It is pertinent to emphasize that the exact correlation between in vitro and in vivo tests is hard to establish. Future studies need improvisations to simulate the staining ability of the composite in the oral cavity by considering the complexity of dietary colorants, thermal stress, pH variation, and dynamics of fluid flow in the oral cavity. The intermittent nature of exposure to solutions and the diluting effect of saliva in the oral cavity need to be considered before clinically transferring the results on staining effects of the composites.

5. Conclusion

Within the limitations, it can be concluded that the color stability of a composite is influenced by its composition (resin matrix), filler size, filler loading, the type of beverage consumed, and the duration of exposure to the beverage. The rice husk composite being an environmentally friendly option though not ideal may be considered for aesthetic restorations. Future research can be targeted to produce a hydrophobic composite inheriting the nanoceramic technology and incorporating the environmental-friendly and economical rice husk nanosilica particles.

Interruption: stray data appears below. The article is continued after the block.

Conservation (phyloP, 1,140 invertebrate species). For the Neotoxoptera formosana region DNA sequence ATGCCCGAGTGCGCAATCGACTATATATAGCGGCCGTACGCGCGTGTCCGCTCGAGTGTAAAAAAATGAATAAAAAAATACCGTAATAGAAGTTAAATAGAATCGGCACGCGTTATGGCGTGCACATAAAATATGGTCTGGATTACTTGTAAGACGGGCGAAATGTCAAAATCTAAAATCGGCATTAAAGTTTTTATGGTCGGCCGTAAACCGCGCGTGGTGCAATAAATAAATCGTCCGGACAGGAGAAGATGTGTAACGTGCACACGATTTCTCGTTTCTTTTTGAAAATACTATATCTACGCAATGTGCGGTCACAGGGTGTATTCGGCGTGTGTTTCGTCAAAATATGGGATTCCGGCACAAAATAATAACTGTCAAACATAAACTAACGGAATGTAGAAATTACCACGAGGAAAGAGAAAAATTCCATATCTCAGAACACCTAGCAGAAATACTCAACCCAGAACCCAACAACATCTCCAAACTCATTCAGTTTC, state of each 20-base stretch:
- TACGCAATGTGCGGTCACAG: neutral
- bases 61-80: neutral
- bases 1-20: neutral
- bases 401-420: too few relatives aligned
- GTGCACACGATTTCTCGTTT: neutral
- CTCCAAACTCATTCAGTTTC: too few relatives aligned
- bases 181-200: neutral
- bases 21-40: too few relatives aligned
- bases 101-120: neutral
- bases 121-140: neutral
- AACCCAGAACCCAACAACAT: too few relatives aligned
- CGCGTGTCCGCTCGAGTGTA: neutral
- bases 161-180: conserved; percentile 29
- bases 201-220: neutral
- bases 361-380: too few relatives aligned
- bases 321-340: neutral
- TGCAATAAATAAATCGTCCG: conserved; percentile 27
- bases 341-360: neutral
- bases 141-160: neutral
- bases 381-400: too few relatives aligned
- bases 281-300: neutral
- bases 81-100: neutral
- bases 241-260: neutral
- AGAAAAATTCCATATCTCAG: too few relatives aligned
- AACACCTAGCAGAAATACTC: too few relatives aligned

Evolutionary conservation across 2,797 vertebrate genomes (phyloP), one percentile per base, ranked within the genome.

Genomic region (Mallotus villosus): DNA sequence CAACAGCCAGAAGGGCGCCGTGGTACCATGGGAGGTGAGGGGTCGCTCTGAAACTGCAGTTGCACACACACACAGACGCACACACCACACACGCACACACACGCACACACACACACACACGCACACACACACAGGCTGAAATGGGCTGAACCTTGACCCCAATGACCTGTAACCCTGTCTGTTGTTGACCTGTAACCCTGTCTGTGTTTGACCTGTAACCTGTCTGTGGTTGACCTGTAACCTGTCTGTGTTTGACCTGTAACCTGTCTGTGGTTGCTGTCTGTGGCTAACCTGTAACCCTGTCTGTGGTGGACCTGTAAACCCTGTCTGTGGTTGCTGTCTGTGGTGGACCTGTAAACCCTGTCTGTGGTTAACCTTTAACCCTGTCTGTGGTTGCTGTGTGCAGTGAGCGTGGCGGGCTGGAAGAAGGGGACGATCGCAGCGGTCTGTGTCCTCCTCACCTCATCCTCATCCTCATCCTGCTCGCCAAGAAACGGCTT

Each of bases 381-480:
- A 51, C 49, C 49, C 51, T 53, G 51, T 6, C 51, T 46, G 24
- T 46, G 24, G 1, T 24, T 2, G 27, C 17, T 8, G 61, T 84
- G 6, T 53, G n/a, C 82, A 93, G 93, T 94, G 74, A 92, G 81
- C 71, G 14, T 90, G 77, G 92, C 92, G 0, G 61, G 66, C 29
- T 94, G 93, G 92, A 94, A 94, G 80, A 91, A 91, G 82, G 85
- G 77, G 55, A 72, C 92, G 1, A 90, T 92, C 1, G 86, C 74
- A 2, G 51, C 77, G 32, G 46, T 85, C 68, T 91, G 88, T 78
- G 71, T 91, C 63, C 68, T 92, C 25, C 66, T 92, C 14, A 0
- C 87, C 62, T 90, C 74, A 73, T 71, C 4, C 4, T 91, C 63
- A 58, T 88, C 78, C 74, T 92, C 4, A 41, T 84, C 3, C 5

Data Availability

The color assessment data used to support the findings of this study are available from the corresponding author upon request.

Conflicts of Interest

The authors declare that there are no conflicts of interest.


The authors appreciate assistance provided by the researcher and support staff in Department of Conservative Dentistry, Faculty of Dentistry, MAHSA University.


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Copyright © 2019 Kacharaju Kranthi Raja et al. This is an open access article distributed under the Creative Commons Attribution License, which permits unrestricted use, distribution, and reproduction in any medium, provided the original work is properly cited.